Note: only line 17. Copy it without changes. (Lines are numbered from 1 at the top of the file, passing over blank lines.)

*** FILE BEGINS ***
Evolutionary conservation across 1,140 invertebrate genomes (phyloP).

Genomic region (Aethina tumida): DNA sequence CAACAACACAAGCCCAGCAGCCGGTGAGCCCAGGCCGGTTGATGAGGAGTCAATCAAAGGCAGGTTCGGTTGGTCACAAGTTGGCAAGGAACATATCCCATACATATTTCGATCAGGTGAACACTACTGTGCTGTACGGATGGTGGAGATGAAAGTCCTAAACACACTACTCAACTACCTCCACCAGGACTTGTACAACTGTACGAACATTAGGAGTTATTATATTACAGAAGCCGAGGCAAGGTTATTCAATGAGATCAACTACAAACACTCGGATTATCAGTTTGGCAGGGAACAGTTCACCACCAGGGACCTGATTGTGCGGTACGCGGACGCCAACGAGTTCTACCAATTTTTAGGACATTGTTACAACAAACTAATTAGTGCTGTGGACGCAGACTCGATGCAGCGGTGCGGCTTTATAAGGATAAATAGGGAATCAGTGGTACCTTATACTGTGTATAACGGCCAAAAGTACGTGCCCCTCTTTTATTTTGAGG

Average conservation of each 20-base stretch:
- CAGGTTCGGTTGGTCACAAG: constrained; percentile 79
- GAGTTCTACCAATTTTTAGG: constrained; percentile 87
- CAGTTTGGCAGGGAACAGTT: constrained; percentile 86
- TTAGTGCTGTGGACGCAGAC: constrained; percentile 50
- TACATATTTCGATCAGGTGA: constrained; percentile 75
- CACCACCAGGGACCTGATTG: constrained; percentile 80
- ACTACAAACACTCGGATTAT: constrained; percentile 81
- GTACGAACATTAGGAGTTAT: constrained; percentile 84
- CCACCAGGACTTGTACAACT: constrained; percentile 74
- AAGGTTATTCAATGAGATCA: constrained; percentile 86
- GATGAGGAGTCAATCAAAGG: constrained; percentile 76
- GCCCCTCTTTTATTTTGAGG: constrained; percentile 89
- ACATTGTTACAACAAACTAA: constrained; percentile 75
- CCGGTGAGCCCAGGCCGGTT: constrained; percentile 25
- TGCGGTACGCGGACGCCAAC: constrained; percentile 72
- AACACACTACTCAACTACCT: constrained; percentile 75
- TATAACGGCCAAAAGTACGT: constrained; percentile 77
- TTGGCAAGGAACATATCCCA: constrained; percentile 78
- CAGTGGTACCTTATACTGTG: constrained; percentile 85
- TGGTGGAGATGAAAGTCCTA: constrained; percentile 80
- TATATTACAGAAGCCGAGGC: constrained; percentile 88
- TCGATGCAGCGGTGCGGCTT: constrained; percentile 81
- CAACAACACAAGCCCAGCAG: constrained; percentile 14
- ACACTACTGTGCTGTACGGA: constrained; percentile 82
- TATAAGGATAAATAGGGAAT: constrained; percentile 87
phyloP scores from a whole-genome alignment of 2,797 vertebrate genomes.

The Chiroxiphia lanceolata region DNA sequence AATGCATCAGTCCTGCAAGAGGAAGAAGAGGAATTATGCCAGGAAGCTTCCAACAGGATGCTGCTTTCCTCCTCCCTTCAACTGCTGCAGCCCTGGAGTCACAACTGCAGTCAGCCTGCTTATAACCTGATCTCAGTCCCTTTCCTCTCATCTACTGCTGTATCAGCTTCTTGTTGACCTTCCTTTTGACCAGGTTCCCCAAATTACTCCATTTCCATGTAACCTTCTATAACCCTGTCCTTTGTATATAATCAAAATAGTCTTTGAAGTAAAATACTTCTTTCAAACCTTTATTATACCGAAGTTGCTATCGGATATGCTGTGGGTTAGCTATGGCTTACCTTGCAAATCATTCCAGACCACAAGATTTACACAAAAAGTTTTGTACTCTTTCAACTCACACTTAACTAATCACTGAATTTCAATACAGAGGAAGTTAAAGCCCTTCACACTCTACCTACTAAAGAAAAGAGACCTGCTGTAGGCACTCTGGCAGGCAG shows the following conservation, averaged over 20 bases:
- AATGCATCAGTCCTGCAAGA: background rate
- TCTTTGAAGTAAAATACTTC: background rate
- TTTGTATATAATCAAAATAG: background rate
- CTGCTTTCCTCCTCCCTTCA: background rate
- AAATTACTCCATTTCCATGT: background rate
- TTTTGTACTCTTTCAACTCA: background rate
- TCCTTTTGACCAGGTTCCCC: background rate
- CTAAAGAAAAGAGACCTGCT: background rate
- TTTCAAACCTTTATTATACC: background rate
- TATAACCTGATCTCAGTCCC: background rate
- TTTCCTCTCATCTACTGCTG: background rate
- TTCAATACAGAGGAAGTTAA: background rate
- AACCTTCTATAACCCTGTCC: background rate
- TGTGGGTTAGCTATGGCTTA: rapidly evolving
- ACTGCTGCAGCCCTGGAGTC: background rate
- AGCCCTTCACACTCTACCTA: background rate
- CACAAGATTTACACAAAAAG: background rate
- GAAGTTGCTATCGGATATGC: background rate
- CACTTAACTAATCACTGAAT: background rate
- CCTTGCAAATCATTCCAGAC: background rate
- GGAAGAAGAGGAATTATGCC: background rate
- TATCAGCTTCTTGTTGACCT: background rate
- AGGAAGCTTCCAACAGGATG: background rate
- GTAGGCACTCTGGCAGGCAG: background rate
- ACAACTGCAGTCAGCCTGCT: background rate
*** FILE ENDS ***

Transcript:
- CCGGTGAGCCCAGGCCGGTT: constrained; percentile 25